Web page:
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ATM operators are beginning to feel the heat as cashless tech is continuing to advance. Can ATMs offset these losses by adopting cashless solutions?
(Editor's note: An earlier version of this article ran on ATM Marketplace, a Vending Times and Kiosk Marketplace sister publication.)
ATM operators are beginning to feel the heat as cashless continues to expand. Can ATMs offset these losses by adopting cashless solutions? Lawrence Dunnwald, CEO of Mobilemoney, an ATM provider, and Ian Starnes, CTO of Mobilemoney addressed this issue during a session at the recent ATMIA conference in Orlando, Florida.
Starnes said that while many have blamed cashless trends on COVID, cash usage has been going down and cards and other methods have been going up since before COVID.
Dunnwald said he has seen this occur in many ways. First, the company has had to sell ATMs for cheaper prices than ever before, while commissions for merchants are rising. In addition, many businesses such as events and airports are beginning to go cashless.In particular, Dunnwald said the concert Lollapalooza eventually told Mobilemoney to remove its ATMs, as people were not using the machines due to the proliferation of RFID wristbands that allow customers to tap and go for payments.
With all this being said, Dunnwald asked the question, "Is this ATM global warming?"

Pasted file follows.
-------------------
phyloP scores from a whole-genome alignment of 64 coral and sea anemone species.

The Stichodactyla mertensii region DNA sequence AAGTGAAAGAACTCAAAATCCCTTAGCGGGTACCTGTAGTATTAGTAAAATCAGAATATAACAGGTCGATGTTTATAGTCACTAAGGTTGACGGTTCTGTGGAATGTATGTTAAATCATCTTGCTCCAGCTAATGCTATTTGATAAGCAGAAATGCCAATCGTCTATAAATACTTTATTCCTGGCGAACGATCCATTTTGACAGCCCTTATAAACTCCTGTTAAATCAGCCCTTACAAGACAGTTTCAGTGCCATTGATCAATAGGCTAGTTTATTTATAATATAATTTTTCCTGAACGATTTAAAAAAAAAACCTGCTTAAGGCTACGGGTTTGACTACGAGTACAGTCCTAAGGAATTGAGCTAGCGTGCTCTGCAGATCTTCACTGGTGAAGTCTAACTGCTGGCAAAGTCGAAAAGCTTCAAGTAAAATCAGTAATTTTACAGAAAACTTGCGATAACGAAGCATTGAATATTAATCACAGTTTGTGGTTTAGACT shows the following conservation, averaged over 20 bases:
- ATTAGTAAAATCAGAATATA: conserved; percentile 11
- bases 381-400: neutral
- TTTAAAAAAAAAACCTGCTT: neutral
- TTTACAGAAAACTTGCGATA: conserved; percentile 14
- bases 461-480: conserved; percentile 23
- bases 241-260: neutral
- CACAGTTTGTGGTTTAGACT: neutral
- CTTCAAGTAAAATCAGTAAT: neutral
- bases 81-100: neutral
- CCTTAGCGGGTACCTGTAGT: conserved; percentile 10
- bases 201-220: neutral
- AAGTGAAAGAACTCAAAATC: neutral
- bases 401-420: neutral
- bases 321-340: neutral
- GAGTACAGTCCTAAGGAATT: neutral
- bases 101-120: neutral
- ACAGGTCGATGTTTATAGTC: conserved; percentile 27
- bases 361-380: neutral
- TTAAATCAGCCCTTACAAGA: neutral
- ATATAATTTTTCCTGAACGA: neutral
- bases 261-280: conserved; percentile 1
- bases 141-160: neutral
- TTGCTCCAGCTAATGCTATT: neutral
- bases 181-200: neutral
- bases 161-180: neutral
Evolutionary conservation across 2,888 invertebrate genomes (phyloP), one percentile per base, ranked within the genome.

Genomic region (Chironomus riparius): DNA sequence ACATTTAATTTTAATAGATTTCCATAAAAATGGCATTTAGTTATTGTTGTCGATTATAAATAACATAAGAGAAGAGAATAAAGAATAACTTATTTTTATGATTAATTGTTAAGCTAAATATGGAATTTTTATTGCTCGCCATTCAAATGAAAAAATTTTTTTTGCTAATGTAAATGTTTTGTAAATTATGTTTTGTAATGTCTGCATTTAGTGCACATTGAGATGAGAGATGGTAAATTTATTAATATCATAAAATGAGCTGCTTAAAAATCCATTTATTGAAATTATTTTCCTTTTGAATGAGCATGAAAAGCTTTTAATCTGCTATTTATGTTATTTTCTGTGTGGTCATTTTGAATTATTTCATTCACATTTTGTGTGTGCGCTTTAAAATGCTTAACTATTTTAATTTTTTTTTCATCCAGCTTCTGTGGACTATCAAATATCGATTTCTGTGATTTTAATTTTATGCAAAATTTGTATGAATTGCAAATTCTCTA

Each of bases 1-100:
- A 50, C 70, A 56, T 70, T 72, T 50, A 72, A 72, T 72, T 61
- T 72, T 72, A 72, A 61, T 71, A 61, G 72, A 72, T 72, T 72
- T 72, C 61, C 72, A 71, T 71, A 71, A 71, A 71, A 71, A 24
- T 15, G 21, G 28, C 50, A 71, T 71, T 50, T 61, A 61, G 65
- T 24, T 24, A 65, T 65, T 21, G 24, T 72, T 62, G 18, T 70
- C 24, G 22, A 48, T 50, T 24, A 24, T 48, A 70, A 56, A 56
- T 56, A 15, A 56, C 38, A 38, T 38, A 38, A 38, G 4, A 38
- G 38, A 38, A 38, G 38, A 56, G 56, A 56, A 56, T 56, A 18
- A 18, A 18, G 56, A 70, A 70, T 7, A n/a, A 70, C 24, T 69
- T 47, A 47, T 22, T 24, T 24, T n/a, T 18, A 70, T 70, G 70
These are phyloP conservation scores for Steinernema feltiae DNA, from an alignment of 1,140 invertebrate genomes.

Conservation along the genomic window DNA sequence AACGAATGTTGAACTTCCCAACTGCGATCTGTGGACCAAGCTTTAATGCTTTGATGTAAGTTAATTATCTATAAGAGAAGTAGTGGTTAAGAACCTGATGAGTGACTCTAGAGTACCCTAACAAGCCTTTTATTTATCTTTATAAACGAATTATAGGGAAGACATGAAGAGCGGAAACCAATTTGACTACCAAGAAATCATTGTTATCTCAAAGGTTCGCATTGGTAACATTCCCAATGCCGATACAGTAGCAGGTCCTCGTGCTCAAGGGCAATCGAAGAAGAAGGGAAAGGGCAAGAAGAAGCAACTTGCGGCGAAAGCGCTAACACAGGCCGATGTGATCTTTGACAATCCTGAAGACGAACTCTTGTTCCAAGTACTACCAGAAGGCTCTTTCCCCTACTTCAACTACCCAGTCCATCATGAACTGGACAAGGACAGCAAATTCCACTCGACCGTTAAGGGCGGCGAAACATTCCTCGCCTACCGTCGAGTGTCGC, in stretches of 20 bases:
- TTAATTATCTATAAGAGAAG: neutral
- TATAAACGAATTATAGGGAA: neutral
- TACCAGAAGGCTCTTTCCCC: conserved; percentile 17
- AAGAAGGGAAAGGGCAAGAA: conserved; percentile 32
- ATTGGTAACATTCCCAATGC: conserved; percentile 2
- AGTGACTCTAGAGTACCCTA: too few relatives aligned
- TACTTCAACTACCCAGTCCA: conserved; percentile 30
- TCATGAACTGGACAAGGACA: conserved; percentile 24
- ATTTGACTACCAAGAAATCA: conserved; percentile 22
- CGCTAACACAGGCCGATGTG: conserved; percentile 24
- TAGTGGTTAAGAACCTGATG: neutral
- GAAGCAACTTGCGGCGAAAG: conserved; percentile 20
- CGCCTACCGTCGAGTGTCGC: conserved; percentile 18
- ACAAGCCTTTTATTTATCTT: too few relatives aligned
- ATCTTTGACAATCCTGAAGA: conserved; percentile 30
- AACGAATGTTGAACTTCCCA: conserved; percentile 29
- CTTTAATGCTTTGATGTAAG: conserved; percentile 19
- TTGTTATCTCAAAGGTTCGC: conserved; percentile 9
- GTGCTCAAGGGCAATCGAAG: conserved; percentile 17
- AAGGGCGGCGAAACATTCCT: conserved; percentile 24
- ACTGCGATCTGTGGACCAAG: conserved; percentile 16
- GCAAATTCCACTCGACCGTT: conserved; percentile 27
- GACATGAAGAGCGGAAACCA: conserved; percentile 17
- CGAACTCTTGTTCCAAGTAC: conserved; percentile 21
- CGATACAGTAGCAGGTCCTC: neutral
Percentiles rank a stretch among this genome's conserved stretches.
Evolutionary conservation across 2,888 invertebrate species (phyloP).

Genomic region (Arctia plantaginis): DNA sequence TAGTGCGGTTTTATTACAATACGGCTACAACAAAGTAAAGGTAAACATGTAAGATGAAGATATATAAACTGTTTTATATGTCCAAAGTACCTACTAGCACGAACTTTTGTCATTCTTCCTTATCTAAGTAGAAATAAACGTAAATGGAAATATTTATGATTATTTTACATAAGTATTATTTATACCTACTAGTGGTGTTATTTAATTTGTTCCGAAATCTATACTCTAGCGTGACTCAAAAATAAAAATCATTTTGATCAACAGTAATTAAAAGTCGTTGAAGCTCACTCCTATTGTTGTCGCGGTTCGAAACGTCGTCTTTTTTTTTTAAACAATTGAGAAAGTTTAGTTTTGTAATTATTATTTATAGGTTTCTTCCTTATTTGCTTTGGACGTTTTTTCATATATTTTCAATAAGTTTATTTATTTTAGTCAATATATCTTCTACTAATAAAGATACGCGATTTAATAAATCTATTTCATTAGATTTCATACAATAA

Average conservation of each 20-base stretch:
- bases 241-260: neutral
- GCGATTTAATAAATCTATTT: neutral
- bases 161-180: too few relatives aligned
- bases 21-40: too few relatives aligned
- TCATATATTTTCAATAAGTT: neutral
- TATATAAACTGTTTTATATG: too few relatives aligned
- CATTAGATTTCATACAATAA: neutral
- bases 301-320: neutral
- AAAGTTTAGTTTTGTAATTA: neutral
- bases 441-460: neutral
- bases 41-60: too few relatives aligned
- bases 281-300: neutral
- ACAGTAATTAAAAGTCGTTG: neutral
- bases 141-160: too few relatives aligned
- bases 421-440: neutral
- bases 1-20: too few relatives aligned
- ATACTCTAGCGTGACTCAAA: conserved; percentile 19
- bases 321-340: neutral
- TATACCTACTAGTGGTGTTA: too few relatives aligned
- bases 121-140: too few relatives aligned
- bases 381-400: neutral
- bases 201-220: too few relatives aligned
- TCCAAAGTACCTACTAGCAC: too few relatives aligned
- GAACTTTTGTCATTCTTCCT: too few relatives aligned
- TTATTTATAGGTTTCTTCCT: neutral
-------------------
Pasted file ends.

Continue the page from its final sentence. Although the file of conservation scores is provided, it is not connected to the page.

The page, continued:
The solution to this issue may be for ATMs to adopt cashless technologies.
Starnes said one example would be the "reverse ATM," where customers put cash into the ATM and receive a prepaid debit card in return.
"By taking our existing ATM footprint and by putting this in, we were shocked by how well they were doing," Starnes said.
Another opportunity would be video game terminals. These machines, which are used for gambling, are traditionally cashless, but ATMs can work with these machines in particular ways.
Dunnwald said these terminals could deliver QR codes which customers could then take to the ATM and redeem for cash.
The speakers identified other potential use cases for ATMs, such as utilizing ATMs in restaurants as self-service checkout kiosks that can accept cash or by integrating with loyalty cards so customers can add cash to loyalty cards.
In order to make all of these ideas work, Dunnwald said ATM operators need to move towards the "universal ATM": a device where customers can pick and choose what they want to put on the ATM.
"We see a kiosk or ATM or sidecar that has adaptable parts. You can use different types of dispensers and pick and choose what you would like to accept based on the opportunity at hand," Dunnwald said.
Ultimately, Dunnwald said it all depends, "How do you adjust and how do you pivot?"
The panelists emphasized that the ATM isn't going away and cash is still king. But ATMs need to adjust to meet the demand for cashless technologies.
Bradley Cooper is the editor of ATM Marketplace and was previously the editor of Digital Signage Today. His background is in information technology, advertising, and writing.